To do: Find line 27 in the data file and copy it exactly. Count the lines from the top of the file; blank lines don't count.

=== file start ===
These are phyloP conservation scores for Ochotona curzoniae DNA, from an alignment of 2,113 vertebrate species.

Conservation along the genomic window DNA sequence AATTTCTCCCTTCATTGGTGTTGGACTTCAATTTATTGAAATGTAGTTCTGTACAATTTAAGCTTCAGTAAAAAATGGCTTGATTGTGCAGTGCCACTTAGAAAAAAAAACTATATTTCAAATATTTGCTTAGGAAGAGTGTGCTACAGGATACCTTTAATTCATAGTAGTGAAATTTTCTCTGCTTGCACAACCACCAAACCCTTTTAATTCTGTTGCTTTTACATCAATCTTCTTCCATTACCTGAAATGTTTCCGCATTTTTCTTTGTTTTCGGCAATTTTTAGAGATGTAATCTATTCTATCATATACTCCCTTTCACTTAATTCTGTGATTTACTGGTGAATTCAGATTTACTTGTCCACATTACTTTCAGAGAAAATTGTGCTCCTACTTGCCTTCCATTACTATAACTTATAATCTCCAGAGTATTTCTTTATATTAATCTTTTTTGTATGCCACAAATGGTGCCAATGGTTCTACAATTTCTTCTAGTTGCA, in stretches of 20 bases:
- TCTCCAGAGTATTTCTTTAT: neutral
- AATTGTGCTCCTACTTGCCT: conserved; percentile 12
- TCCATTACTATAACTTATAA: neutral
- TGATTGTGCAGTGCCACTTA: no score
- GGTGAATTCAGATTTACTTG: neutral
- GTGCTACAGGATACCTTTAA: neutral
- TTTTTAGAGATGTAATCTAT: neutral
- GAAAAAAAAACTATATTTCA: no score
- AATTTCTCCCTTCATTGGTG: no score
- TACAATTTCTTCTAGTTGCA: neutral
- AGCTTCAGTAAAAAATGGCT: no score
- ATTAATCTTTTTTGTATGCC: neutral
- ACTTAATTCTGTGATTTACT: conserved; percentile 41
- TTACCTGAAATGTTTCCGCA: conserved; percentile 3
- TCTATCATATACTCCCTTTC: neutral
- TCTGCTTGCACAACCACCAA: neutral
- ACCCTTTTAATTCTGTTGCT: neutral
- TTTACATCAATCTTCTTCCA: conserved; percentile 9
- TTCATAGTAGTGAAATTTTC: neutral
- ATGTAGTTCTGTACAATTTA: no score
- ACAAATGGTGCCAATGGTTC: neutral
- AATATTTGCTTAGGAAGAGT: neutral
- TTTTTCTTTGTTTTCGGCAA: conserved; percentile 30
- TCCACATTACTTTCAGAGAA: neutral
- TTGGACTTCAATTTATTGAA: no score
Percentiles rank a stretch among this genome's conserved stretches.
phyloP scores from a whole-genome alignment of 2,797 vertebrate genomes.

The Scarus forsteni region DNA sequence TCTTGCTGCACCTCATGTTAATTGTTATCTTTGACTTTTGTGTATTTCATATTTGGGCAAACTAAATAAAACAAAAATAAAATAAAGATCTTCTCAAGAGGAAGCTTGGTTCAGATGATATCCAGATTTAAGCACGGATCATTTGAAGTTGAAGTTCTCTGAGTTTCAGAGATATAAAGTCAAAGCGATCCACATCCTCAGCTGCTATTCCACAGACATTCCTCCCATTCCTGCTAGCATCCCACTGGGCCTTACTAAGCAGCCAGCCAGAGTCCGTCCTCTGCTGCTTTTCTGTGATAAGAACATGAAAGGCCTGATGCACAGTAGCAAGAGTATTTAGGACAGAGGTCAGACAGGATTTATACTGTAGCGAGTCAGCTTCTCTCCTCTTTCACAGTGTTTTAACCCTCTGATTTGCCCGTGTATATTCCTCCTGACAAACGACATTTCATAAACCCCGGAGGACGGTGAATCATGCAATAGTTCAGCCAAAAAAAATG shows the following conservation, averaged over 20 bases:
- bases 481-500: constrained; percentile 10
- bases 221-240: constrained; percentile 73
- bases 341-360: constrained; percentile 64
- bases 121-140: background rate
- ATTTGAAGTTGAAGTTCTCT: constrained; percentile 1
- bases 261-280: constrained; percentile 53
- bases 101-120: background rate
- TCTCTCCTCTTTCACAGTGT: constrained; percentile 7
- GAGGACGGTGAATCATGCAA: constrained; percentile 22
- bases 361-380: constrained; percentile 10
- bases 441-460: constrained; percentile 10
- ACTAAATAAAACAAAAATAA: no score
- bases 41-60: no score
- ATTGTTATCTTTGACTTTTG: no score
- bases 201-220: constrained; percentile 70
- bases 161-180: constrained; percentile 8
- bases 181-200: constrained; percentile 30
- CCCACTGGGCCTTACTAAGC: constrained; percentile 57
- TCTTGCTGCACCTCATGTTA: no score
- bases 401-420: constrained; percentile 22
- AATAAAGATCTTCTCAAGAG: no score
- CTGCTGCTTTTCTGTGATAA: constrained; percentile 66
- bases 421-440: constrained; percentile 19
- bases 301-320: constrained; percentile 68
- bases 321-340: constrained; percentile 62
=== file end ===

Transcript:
- TTGGACTTCAATTTATTGAA: no score